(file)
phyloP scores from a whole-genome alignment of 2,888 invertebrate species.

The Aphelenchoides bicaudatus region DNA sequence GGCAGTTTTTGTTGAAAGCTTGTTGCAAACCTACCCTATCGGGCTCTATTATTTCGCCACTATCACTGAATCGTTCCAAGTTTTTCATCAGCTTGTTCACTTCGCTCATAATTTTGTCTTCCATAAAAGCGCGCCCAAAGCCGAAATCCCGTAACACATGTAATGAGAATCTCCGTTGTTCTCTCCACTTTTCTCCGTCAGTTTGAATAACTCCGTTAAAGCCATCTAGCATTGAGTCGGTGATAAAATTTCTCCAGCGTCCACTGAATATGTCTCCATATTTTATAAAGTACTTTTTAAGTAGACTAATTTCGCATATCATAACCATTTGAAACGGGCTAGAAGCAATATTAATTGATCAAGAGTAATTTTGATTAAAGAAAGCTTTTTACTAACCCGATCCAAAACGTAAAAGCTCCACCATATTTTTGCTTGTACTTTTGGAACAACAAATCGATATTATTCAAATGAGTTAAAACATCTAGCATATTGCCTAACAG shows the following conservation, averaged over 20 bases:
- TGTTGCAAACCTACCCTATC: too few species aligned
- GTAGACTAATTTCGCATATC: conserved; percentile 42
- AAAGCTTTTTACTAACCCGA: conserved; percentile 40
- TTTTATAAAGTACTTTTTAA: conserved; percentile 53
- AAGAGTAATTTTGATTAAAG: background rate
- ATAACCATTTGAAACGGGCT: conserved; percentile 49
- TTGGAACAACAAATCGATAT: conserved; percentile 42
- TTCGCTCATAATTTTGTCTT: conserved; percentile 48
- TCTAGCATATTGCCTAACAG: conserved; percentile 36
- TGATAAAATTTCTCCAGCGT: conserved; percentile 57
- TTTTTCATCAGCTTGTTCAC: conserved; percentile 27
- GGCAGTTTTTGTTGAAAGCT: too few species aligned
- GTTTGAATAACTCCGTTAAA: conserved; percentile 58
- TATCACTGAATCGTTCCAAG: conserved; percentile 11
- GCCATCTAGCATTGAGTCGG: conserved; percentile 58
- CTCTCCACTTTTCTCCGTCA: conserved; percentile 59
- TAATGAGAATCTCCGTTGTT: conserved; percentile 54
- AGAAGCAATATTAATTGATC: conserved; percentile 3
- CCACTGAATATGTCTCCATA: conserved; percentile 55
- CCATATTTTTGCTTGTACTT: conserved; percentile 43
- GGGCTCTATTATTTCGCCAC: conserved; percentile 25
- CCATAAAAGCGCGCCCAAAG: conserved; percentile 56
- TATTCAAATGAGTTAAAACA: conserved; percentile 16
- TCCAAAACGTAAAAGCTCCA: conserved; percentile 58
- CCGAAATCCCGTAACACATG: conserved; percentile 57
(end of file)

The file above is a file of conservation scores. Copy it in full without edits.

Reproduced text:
phyloP scores from a whole-genome alignment of 2,888 invertebrate species.

The Aphelenchoides bicaudatus region DNA sequence GGCAGTTTTTGTTGAAAGCTTGTTGCAAACCTACCCTATCGGGCTCTATTATTTCGCCACTATCACTGAATCGTTCCAAGTTTTTCATCAGCTTGTTCACTTCGCTCATAATTTTGTCTTCCATAAAAGCGCGCCCAAAGCCGAAATCCCGTAACACATGTAATGAGAATCTCCGTTGTTCTCTCCACTTTTCTCCGTCAGTTTGAATAACTCCGTTAAAGCCATCTAGCATTGAGTCGGTGATAAAATTTCTCCAGCGTCCACTGAATATGTCTCCATATTTTATAAAGTACTTTTTAAGTAGACTAATTTCGCATATCATAACCATTTGAAACGGGCTAGAAGCAATATTAATTGATCAAGAGTAATTTTGATTAAAGAAAGCTTTTTACTAACCCGATCCAAAACGTAAAAGCTCCACCATATTTTTGCTTGTACTTTTGGAACAACAAATCGATATTATTCAAATGAGTTAAAACATCTAGCATATTGCCTAACAG shows the following conservation, averaged over 20 bases:
- TGTTGCAAACCTACCCTATC: too few species aligned
- GTAGACTAATTTCGCATATC: conserved; percentile 42
- AAAGCTTTTTACTAACCCGA: conserved; percentile 40
- TTTTATAAAGTACTTTTTAA: conserved; percentile 53
- AAGAGTAATTTTGATTAAAG: background rate
- ATAACCATTTGAAACGGGCT: conserved; percentile 49
- TTGGAACAACAAATCGATAT: conserved; percentile 42
- TTCGCTCATAATTTTGTCTT: conserved; percentile 48
- TCTAGCATATTGCCTAACAG: conserved; percentile 36
- TGATAAAATTTCTCCAGCGT: conserved; percentile 57
- TTTTTCATCAGCTTGTTCAC: conserved; percentile 27
- GGCAGTTTTTGTTGAAAGCT: too few species aligned
- GTTTGAATAACTCCGTTAAA: conserved; percentile 58
- TATCACTGAATCGTTCCAAG: conserved; percentile 11
- GCCATCTAGCATTGAGTCGG: conserved; percentile 58
- CTCTCCACTTTTCTCCGTCA: conserved; percentile 59
- TAATGAGAATCTCCGTTGTT: conserved; percentile 54
- AGAAGCAATATTAATTGATC: conserved; percentile 3
- CCACTGAATATGTCTCCATA: conserved; percentile 55
- CCATATTTTTGCTTGTACTT: conserved; percentile 43
- GGGCTCTATTATTTCGCCAC: conserved; percentile 25
- CCATAAAAGCGCGCCCAAAG: conserved; percentile 56
- TATTCAAATGAGTTAAAACA: conserved; percentile 16
- TCCAAAACGTAAAAGCTCCA: conserved; percentile 58
- CCGAAATCCCGTAACACATG: conserved; percentile 57